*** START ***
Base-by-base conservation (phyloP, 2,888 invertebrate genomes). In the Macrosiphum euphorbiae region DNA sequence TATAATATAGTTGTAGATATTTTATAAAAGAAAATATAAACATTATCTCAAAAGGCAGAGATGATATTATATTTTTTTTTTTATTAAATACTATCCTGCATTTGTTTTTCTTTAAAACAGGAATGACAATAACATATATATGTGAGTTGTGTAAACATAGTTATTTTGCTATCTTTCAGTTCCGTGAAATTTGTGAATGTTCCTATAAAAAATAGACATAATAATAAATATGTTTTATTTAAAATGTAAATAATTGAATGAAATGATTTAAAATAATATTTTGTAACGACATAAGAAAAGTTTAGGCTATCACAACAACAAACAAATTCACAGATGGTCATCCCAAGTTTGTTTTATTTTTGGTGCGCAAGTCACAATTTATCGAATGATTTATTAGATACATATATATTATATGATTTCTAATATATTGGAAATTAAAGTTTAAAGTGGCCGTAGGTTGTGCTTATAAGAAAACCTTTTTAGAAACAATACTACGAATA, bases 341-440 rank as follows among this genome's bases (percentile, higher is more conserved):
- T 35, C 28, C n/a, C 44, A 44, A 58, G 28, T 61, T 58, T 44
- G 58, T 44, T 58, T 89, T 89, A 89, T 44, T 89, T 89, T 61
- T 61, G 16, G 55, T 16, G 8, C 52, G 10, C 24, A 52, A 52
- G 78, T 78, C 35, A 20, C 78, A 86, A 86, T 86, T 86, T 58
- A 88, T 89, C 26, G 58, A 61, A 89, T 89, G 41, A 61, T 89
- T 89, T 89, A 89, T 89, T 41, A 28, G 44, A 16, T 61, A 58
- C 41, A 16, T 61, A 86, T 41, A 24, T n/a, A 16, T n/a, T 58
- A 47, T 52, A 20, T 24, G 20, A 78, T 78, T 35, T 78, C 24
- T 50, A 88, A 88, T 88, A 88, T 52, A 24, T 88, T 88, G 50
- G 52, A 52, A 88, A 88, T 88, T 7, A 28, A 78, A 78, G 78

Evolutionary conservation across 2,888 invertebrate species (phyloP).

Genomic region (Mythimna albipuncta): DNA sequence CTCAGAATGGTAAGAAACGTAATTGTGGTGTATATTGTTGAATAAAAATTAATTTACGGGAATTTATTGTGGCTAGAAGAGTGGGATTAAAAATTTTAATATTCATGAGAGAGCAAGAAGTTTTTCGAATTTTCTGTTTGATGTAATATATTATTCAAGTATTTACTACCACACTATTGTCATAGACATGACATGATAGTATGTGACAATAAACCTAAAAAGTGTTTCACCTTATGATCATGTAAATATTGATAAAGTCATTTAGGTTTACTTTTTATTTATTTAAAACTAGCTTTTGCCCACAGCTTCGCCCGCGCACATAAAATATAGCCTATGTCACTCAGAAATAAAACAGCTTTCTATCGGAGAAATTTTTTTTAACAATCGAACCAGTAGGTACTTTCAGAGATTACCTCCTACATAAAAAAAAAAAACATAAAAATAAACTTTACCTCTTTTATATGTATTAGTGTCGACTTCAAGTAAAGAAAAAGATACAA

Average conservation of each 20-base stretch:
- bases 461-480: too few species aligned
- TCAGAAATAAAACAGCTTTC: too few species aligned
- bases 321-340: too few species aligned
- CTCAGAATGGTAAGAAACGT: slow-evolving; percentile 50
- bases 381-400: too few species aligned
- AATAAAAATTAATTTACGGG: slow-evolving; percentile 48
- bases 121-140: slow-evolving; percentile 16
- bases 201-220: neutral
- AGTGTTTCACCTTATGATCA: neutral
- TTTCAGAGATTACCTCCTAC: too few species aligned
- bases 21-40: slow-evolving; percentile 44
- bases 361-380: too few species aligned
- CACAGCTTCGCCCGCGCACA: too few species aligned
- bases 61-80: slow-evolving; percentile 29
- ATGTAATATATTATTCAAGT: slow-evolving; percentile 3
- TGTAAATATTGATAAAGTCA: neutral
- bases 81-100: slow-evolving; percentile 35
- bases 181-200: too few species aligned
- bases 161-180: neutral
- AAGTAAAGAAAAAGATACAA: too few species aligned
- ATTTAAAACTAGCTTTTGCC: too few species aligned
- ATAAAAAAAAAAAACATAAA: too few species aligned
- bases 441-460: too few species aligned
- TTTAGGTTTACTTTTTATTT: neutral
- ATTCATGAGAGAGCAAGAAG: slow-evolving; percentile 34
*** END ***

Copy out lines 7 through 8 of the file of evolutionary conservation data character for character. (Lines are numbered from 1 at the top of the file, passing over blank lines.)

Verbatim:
- T 89, T 89, A 89, T 89, T 41, A 28, G 44, A 16, T 61, A 58
- C 41, A 16, T 61, A 86, T 41, A 24, T n/a, A 16, T n/a, T 58